I saw these six-dollar butcher trays at the art store a few years ago and instantly knew they'd find a place in my kitchen. At first I thought I'd get a bunch and use them as cafeteria-style lunch trays at big dinner parties. What about a serving tray for cookies? Refrigerator organizer? Fruit bowl? Potato holder? How about all of the above?
Made from porcelain enamel over steel, butcher trays often come with a little chip or two around the edge, but this doesn't bother me: more antique French country house and less boring cookie-cutter design. Butcher trays, obviously were originally made for the meat industry, but they are now most often used by artists to mix paint and water.
And now for cooks. Here are some ways you could use these trays in your kitchen:
• Organize your refrigerator with a series of trays: condiments on one, yogurts on an other, cheese on another, you get the idea.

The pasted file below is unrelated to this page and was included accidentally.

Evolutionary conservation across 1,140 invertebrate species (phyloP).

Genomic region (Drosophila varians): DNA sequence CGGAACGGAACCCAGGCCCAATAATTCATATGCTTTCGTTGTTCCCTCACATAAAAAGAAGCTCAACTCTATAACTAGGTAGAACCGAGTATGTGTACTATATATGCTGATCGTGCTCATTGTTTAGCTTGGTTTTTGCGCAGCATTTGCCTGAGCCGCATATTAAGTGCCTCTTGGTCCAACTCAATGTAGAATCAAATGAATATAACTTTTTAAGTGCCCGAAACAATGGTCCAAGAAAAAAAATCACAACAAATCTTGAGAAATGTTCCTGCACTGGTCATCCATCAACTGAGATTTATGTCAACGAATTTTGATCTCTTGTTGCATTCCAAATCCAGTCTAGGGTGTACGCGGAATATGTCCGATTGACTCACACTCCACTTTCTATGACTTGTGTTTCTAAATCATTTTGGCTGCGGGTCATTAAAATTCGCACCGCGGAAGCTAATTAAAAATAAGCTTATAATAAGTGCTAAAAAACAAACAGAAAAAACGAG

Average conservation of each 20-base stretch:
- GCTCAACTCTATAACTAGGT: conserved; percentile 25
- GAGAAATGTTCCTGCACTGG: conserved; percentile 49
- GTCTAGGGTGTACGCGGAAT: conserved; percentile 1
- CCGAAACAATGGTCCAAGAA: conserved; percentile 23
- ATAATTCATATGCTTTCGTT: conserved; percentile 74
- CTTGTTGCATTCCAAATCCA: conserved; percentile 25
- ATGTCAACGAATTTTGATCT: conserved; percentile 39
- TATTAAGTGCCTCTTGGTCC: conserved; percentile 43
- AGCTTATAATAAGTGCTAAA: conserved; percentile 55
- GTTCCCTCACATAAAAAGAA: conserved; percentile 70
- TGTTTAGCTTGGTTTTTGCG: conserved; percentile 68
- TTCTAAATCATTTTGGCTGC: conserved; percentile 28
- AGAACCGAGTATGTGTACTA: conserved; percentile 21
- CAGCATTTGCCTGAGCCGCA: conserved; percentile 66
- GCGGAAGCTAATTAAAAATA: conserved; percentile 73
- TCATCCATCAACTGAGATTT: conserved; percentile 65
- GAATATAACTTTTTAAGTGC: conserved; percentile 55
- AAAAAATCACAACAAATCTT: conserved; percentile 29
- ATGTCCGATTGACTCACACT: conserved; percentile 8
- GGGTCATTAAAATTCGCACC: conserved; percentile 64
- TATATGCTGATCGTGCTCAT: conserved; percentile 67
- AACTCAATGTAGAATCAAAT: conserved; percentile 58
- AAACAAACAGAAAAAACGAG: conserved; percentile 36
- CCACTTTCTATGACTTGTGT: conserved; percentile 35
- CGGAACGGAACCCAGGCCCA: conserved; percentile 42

• Serve guests hors d'oeuvres or little individual desserts from a tray or a series of trays.
• Use trays for decorating the table: candles clustered on one, flowers on another.
• Organize your pre-chopped ingredients for a meal.
• Use trays as a fruit-bowl on a counter-top: one for root vegetables, one for fruit, one for apples (which should be kept separate from other produce)
• Use them at a buffet like a cafeteria tray.
Butcher trays online:
• Pearl Paint (7.5"x11", $5 - 13"x17", $10)
• Blick Art Materials (11"x15", $6.91 - 14"x18", $8.55)
• Amazon.com (7.5x11", $7.50 - 13"x17",$14.99)
• Art Supply Warehouse (11"x15", $6.49)
• Mister Art (7.5"x11", $4.50 - 13"x17", $8.61)
(Images: series of trays from Amazon.com, tray with potatoes by Sara Kate Gillingham-Ryan for The Kitchn)